Hearing loss affects people of all ages and backgrounds. This includes infants, toddlers and young children. The most common causes of hearing loss in young children are ear infections. While temporary at first, frequent ear infections may result in more permanent hearing loss. Unfortunately, because children do not usually have the awareness and vocabulary to express that they are having trouble hearing, it can be challenging to recognize. Of course every child is different, and indications will vary based on the severity of the hearing loss. Below are some tips that can help you recognize hearing loss:
- The child often seems “off in their own world” and it takes extra effort to attract their
- They have difficulty focusing on group tasks or in
- They do not respond when you call their name.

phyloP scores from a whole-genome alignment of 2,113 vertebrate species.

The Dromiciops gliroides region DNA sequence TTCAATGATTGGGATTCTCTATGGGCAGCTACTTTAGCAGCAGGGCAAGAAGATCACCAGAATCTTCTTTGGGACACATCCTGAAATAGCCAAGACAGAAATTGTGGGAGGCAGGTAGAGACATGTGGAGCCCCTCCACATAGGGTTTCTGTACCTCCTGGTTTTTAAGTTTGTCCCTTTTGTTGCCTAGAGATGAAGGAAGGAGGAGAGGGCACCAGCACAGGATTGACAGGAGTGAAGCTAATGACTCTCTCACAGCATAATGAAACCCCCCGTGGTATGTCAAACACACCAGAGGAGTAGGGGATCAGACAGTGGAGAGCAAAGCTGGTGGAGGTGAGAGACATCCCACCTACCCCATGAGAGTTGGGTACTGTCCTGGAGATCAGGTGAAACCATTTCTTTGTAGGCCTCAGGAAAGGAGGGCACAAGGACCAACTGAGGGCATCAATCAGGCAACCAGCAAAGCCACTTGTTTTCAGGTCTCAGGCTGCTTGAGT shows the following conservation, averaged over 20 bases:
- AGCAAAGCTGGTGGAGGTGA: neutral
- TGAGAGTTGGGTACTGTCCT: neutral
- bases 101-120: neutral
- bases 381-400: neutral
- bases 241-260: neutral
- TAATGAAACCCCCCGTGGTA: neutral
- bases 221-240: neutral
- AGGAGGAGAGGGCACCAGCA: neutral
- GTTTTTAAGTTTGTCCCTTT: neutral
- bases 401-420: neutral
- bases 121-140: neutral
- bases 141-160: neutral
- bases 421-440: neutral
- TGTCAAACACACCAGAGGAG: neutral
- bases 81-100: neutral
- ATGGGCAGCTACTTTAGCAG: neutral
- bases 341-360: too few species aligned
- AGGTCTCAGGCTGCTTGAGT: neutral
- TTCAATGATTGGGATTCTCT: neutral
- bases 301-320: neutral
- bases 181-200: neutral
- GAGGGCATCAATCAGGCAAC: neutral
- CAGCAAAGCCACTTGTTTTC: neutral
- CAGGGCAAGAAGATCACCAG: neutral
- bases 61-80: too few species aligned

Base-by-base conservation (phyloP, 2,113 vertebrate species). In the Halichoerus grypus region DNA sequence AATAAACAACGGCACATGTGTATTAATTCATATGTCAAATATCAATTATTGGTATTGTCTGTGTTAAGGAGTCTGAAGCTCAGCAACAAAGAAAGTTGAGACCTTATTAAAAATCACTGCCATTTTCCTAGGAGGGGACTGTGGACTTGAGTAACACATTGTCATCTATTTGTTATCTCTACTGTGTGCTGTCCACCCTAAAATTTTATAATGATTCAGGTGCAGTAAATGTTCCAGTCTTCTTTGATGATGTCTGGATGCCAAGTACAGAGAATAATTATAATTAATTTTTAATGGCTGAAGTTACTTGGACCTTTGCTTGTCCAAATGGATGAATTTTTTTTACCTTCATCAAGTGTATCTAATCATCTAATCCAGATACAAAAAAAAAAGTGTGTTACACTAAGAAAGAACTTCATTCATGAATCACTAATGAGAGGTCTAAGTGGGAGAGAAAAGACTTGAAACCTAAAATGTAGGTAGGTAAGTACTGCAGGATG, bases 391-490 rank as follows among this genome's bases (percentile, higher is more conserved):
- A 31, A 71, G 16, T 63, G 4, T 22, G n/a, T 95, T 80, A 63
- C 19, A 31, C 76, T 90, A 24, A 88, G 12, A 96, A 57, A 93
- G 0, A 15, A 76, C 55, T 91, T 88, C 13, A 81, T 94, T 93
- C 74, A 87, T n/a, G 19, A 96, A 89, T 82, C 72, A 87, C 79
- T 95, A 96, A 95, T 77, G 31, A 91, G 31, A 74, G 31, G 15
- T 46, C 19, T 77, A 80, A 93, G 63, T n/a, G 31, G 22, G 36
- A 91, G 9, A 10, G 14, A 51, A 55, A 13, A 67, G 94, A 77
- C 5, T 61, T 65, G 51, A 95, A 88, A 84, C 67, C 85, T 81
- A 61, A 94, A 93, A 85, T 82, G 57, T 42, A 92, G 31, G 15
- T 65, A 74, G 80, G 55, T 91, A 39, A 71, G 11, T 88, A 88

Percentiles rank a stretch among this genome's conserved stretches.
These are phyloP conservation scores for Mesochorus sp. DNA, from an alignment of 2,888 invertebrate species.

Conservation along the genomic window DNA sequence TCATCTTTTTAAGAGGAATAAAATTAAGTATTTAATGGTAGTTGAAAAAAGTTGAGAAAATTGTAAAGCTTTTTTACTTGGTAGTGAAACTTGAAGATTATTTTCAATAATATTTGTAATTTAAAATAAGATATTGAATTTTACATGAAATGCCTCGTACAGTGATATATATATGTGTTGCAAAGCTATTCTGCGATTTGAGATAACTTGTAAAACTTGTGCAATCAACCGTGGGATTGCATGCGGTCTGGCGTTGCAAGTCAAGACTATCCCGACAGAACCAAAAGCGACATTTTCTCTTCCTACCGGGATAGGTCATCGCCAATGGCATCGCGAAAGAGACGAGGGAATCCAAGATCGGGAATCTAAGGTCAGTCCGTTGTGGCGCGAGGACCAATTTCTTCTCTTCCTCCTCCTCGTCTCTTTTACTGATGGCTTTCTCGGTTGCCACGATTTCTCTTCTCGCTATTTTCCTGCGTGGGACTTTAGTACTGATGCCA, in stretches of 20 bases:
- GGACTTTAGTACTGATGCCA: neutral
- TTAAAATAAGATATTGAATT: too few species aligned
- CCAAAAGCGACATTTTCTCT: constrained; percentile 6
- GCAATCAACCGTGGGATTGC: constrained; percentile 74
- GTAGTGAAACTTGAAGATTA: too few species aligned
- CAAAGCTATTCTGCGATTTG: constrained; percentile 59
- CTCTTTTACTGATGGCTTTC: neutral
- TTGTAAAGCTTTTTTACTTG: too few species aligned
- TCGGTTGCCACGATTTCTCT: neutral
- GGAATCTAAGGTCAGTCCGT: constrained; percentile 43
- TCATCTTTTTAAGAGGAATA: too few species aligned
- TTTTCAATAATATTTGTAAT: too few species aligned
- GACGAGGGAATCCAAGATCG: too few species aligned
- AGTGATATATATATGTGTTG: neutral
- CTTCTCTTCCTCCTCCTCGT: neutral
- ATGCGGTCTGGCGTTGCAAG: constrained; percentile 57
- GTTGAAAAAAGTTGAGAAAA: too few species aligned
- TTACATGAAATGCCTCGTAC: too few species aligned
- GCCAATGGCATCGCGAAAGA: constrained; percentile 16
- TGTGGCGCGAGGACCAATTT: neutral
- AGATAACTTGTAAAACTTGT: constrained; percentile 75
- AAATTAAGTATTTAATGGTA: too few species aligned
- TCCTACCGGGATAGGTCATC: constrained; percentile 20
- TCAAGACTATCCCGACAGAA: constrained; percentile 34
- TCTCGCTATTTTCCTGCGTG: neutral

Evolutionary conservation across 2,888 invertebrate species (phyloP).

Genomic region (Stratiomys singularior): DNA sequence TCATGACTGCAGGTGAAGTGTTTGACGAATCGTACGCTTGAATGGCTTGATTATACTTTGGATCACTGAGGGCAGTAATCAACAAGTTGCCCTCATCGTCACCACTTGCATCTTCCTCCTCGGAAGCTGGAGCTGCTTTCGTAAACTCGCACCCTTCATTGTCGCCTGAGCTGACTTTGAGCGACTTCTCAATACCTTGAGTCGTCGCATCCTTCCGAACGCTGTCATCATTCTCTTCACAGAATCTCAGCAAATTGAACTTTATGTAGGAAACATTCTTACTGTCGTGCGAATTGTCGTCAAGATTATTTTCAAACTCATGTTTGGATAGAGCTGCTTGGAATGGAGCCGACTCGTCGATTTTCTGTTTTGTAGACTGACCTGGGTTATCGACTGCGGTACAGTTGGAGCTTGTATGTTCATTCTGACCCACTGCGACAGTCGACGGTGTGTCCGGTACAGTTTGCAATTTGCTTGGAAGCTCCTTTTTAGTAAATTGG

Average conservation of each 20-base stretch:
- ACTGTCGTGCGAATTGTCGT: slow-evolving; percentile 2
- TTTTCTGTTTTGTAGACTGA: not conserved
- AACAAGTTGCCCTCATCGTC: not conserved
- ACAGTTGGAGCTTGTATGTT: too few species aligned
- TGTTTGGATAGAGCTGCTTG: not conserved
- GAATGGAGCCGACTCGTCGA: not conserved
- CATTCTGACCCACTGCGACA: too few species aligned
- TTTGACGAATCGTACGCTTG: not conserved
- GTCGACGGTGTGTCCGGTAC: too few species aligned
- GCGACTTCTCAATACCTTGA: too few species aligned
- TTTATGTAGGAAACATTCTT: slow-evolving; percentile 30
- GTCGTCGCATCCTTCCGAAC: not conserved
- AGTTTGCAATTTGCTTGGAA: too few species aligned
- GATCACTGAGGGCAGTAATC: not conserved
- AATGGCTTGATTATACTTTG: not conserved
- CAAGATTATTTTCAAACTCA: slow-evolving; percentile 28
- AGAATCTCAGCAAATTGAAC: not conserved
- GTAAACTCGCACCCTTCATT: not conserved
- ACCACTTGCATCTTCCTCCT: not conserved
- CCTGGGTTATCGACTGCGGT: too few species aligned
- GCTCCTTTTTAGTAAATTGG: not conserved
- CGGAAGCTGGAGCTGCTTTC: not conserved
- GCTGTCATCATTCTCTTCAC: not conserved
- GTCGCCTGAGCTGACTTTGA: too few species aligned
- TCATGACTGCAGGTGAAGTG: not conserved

- The child has above average difficulty understanding and following verbal instructions, especially in group situations.
- They seem frustrated or overwhelmed in large situations or when there is significant background noise.
- The child has frequent ear infections or complains of pain in their ear(s).
- They have delayed speech development or seem to speak differently than their peers.
- They express difficulty hearing in various situations
- The child does not respond to noises like a doorbell or quiet
For children, it is especially important that hearing loss is treated quickly, as it can affect speech, social and cognitive development. If you suspect that your child may have a hearing loss, schedule an appointment today with a licensed audiologist. They will be able to use age-appropriate methods to test your child’s hearing in order to determine their level of hearing loss and provide you with appropriate treatment options.